Free will and entropy:
Why do we want more and more money regardless of how much we already have? Why do we hate to be manipulated and to lose? Why do twenty percent of the people own eighty percent of the wealth? Why in most languages, does the most common word appear twice as often as the second most common word? Why does the digit “1” appear in company balance sheets six and a half times more often than the digit “9”? Why does nature hate “bubbles”? The cause for all these phenomena is the very same law that makes water flow from high to low, and heat flow from a hot place to a cold one. This law, which for historical reasons is called the Second Law of Thermodynamics, states that there is a never-decreasing always-increasing quantity called entropy. Entropy represents the uncertainty of a system in hypothetical equilibrium where everybody and everything have equal opportunities but slim chances to win; or in other words – the majority have little and a few have a lot. The book describes the historical evolution of the understanding of entropy, alongside the biographies of the scientists who contributed to its definition and to the exploration of its effects in numerous domains including exact sciences, communication theory, economics and sociology. This book should be of interest to a broad audience, from scientists, engineers and students to the general public.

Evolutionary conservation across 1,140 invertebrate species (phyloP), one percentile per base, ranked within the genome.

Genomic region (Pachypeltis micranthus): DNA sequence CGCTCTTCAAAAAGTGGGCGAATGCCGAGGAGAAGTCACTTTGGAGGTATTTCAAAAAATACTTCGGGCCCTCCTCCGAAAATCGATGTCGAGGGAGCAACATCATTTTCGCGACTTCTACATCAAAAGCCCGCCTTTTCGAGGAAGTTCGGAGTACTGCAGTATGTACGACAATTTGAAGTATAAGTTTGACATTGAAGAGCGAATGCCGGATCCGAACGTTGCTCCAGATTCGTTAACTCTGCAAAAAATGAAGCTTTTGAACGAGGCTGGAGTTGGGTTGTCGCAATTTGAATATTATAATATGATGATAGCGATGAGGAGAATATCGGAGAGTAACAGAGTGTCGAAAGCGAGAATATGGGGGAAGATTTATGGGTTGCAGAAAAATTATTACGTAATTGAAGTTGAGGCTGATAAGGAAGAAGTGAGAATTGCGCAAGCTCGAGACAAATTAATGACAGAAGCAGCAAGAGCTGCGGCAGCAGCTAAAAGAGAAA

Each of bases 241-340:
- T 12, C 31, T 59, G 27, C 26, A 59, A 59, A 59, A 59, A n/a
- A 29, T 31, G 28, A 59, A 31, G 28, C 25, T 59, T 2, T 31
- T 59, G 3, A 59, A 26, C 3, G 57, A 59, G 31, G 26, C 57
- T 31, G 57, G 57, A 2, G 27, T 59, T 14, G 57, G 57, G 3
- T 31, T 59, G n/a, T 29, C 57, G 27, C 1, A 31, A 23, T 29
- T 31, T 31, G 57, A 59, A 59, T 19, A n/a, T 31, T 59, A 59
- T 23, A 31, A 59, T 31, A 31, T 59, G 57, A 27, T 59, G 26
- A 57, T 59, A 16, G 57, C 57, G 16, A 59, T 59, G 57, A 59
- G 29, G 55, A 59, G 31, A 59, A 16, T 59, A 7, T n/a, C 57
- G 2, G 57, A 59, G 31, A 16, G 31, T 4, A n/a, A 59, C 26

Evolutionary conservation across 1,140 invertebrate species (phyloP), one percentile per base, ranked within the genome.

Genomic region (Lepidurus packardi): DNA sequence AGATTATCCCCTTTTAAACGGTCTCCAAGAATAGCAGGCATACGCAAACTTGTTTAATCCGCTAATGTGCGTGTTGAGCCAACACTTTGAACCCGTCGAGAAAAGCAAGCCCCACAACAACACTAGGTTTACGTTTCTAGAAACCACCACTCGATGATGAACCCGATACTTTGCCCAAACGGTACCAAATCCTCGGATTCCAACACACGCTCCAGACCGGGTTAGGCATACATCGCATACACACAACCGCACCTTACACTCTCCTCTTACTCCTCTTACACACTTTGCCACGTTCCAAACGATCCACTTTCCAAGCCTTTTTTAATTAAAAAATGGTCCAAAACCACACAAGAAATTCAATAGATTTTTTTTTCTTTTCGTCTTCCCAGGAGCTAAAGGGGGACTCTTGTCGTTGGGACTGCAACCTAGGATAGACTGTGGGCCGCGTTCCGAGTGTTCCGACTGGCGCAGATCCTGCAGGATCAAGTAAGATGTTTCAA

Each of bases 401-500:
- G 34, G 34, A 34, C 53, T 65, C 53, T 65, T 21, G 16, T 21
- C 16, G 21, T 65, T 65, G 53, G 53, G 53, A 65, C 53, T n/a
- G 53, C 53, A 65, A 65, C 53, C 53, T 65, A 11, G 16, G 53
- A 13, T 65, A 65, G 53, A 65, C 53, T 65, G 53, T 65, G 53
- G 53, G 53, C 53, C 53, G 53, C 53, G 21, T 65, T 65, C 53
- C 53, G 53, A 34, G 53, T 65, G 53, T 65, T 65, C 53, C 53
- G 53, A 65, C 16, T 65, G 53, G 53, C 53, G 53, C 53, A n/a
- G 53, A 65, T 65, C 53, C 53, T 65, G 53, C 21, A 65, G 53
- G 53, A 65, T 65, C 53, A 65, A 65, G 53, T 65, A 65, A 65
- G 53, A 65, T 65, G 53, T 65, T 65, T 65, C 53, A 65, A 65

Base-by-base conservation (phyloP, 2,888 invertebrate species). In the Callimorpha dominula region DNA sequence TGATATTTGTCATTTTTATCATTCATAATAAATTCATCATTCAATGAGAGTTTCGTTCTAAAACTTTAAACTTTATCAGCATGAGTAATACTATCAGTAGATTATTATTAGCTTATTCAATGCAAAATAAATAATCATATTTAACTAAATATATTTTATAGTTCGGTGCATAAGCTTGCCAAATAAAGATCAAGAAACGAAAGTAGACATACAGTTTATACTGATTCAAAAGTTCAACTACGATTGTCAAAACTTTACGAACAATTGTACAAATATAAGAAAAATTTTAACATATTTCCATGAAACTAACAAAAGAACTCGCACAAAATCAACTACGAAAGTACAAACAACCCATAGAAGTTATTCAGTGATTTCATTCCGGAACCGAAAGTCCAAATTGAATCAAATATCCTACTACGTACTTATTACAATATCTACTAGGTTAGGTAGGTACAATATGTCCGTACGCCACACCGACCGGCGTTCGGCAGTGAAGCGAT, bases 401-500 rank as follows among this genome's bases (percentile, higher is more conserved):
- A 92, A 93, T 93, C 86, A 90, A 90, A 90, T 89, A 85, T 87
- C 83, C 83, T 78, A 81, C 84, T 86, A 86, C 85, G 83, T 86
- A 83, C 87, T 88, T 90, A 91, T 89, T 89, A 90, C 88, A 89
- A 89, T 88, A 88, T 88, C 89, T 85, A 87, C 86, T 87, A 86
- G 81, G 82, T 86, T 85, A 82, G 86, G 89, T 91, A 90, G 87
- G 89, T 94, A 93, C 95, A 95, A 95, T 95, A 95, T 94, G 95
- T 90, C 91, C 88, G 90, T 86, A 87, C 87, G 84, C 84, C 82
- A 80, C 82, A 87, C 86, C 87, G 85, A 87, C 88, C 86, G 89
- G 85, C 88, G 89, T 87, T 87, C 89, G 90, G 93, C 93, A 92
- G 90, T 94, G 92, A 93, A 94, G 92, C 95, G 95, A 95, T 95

The book provides a panoramic view of entropy and the second law of thermodynamics. Entropy shows up in a wide variety of contexts including physics, information theory and philosophy. In physics it is conceived of as measure of disorder. In information theory the same expression is conceived of as measure of uncertainty. In philosophy and social sciences entropy is used as a metaphor for decay and death. Since the second law of thermodynamics states that the universe’s entropy never decreases and always increases, it implies that disorder, uncertainty and decay all tend to increase. This contradicts our experience on this planet, in which highly complex and “ordered” entities constantly come into being and proliferate. Moreover, although the expressions of entropy in information theory (Shannon’s entropy) and in physics (Gibbs’s entropy) are identical, they are sometimes interpreted as opposites. Some scholars claim that the identity of Shannon’s and Gibbs’s expressions is just coincidental. The book describes the multiple faces of entropy in a unified way, namely: entropy is a measure of uncertainty. It is shown that in sparse systems, where the number of particles is much smaller than the number of possible sites in which they can be arranged, uncertainty is disorder, whereas in dense systems, where there are many more particles than possible sites, uncertainty is complexity. Therefore, the tendency of entropy to increase (namely the second law of thermodynamics) increases disorder in sparse systems, but increases complexity in dense systems. This increase in complexity in nature is interpreted by us as a spontaneous generation of “order”. Entropy differs from most physical quantities by being a statistical quantity. Its major effect is to stimulate statistical systems to reach the most stable distribution that can exist in equilibrium. This driving force is interpreted in this book to be the physical origin of the “free will” in nature. The book describes in detail some important distributions in nature in order to support the claim that a law of physics – the second law of thermodynamics – also prevails in communication networks, social structures, human decisions and human will.